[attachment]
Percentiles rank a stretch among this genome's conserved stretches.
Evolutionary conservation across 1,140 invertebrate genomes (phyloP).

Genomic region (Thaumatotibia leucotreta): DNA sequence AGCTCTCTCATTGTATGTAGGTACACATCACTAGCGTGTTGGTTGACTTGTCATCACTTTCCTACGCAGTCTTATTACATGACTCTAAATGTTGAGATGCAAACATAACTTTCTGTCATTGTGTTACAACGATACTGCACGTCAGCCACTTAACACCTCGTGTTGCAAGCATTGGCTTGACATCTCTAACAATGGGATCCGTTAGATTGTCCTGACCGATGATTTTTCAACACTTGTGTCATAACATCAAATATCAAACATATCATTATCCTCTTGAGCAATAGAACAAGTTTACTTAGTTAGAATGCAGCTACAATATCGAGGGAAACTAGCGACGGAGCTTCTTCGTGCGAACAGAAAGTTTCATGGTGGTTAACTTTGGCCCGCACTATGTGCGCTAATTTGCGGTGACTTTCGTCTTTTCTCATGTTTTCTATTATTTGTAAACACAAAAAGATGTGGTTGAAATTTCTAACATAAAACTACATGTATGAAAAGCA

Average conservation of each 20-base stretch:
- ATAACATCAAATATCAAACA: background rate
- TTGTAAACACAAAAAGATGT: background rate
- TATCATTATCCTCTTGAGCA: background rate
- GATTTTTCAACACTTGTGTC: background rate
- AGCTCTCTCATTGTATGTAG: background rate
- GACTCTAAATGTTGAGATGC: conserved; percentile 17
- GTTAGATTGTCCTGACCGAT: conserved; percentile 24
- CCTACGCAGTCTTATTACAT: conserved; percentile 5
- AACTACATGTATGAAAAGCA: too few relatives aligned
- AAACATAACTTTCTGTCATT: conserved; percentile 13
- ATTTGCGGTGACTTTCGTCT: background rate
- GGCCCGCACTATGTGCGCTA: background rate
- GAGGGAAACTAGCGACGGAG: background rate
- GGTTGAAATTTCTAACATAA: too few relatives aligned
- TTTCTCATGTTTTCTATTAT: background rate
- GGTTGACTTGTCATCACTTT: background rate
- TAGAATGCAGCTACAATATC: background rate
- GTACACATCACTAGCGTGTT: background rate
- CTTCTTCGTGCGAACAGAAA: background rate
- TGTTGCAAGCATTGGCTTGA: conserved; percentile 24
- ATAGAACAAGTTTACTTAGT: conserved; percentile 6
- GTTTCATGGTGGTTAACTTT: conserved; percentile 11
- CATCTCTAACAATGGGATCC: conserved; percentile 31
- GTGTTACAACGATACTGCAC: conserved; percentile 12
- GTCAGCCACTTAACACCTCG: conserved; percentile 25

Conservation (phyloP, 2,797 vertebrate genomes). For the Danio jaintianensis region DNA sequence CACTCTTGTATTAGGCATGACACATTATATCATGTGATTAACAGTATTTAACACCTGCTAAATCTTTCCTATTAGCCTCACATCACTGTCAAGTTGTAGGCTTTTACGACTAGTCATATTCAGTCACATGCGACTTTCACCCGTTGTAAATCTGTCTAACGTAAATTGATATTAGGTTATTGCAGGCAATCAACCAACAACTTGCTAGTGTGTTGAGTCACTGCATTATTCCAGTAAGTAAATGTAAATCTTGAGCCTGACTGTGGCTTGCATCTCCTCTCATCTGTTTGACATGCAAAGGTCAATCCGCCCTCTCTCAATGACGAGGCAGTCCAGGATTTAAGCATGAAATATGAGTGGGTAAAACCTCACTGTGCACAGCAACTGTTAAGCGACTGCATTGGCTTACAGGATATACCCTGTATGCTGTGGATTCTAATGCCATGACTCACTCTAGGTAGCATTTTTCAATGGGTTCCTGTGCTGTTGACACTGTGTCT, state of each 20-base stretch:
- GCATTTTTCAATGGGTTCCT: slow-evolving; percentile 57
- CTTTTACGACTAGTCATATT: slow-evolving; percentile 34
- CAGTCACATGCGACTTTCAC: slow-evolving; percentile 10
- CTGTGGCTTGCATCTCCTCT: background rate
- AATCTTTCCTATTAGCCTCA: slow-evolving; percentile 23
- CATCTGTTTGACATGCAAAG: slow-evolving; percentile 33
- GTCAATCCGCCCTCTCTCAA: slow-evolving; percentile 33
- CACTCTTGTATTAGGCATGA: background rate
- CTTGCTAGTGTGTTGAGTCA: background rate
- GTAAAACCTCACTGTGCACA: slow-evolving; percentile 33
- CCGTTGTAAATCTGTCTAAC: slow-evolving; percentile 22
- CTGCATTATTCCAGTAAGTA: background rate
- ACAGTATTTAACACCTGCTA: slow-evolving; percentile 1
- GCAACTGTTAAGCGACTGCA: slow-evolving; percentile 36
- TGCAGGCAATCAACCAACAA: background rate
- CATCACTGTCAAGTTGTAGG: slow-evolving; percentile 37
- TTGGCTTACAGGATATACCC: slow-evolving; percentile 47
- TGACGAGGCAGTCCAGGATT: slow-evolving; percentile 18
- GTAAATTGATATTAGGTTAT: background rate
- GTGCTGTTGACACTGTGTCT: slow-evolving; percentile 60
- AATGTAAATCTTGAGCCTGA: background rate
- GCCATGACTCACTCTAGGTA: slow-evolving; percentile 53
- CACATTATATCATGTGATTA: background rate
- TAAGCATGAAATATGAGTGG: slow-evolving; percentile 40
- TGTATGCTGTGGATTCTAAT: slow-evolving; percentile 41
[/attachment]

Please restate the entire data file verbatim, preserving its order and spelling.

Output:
Percentiles rank a stretch among this genome's conserved stretches.
Evolutionary conservation across 1,140 invertebrate genomes (phyloP).

Genomic region (Thaumatotibia leucotreta): DNA sequence AGCTCTCTCATTGTATGTAGGTACACATCACTAGCGTGTTGGTTGACTTGTCATCACTTTCCTACGCAGTCTTATTACATGACTCTAAATGTTGAGATGCAAACATAACTTTCTGTCATTGTGTTACAACGATACTGCACGTCAGCCACTTAACACCTCGTGTTGCAAGCATTGGCTTGACATCTCTAACAATGGGATCCGTTAGATTGTCCTGACCGATGATTTTTCAACACTTGTGTCATAACATCAAATATCAAACATATCATTATCCTCTTGAGCAATAGAACAAGTTTACTTAGTTAGAATGCAGCTACAATATCGAGGGAAACTAGCGACGGAGCTTCTTCGTGCGAACAGAAAGTTTCATGGTGGTTAACTTTGGCCCGCACTATGTGCGCTAATTTGCGGTGACTTTCGTCTTTTCTCATGTTTTCTATTATTTGTAAACACAAAAAGATGTGGTTGAAATTTCTAACATAAAACTACATGTATGAAAAGCA

Average conservation of each 20-base stretch:
- ATAACATCAAATATCAAACA: background rate
- TTGTAAACACAAAAAGATGT: background rate
- TATCATTATCCTCTTGAGCA: background rate
- GATTTTTCAACACTTGTGTC: background rate
- AGCTCTCTCATTGTATGTAG: background rate
- GACTCTAAATGTTGAGATGC: conserved; percentile 17
- GTTAGATTGTCCTGACCGAT: conserved; percentile 24
- CCTACGCAGTCTTATTACAT: conserved; percentile 5
- AACTACATGTATGAAAAGCA: too few relatives aligned
- AAACATAACTTTCTGTCATT: conserved; percentile 13
- ATTTGCGGTGACTTTCGTCT: background rate
- GGCCCGCACTATGTGCGCTA: background rate
- GAGGGAAACTAGCGACGGAG: background rate
- GGTTGAAATTTCTAACATAA: too few relatives aligned
- TTTCTCATGTTTTCTATTAT: background rate
- GGTTGACTTGTCATCACTTT: background rate
- TAGAATGCAGCTACAATATC: background rate
- GTACACATCACTAGCGTGTT: background rate
- CTTCTTCGTGCGAACAGAAA: background rate
- TGTTGCAAGCATTGGCTTGA: conserved; percentile 24
- ATAGAACAAGTTTACTTAGT: conserved; percentile 6
- GTTTCATGGTGGTTAACTTT: conserved; percentile 11
- CATCTCTAACAATGGGATCC: conserved; percentile 31
- GTGTTACAACGATACTGCAC: conserved; percentile 12
- GTCAGCCACTTAACACCTCG: conserved; percentile 25

Conservation (phyloP, 2,797 vertebrate genomes). For the Danio jaintianensis region DNA sequence CACTCTTGTATTAGGCATGACACATTATATCATGTGATTAACAGTATTTAACACCTGCTAAATCTTTCCTATTAGCCTCACATCACTGTCAAGTTGTAGGCTTTTACGACTAGTCATATTCAGTCACATGCGACTTTCACCCGTTGTAAATCTGTCTAACGTAAATTGATATTAGGTTATTGCAGGCAATCAACCAACAACTTGCTAGTGTGTTGAGTCACTGCATTATTCCAGTAAGTAAATGTAAATCTTGAGCCTGACTGTGGCTTGCATCTCCTCTCATCTGTTTGACATGCAAAGGTCAATCCGCCCTCTCTCAATGACGAGGCAGTCCAGGATTTAAGCATGAAATATGAGTGGGTAAAACCTCACTGTGCACAGCAACTGTTAAGCGACTGCATTGGCTTACAGGATATACCCTGTATGCTGTGGATTCTAATGCCATGACTCACTCTAGGTAGCATTTTTCAATGGGTTCCTGTGCTGTTGACACTGTGTCT, state of each 20-base stretch:
- GCATTTTTCAATGGGTTCCT: slow-evolving; percentile 57
- CTTTTACGACTAGTCATATT: slow-evolving; percentile 34
- CAGTCACATGCGACTTTCAC: slow-evolving; percentile 10
- CTGTGGCTTGCATCTCCTCT: background rate
- AATCTTTCCTATTAGCCTCA: slow-evolving; percentile 23
- CATCTGTTTGACATGCAAAG: slow-evolving; percentile 33
- GTCAATCCGCCCTCTCTCAA: slow-evolving; percentile 33
- CACTCTTGTATTAGGCATGA: background rate
- CTTGCTAGTGTGTTGAGTCA: background rate
- GTAAAACCTCACTGTGCACA: slow-evolving; percentile 33
- CCGTTGTAAATCTGTCTAAC: slow-evolving; percentile 22
- CTGCATTATTCCAGTAAGTA: background rate
- ACAGTATTTAACACCTGCTA: slow-evolving; percentile 1
- GCAACTGTTAAGCGACTGCA: slow-evolving; percentile 36
- TGCAGGCAATCAACCAACAA: background rate
- CATCACTGTCAAGTTGTAGG: slow-evolving; percentile 37
- TTGGCTTACAGGATATACCC: slow-evolving; percentile 47
- TGACGAGGCAGTCCAGGATT: slow-evolving; percentile 18
- GTAAATTGATATTAGGTTAT: background rate
- GTGCTGTTGACACTGTGTCT: slow-evolving; percentile 60
- AATGTAAATCTTGAGCCTGA: background rate
- GCCATGACTCACTCTAGGTA: slow-evolving; percentile 53
- CACATTATATCATGTGATTA: background rate
- TAAGCATGAAATATGAGTGG: slow-evolving; percentile 40
- TGTATGCTGTGGATTCTAAT: slow-evolving; percentile 41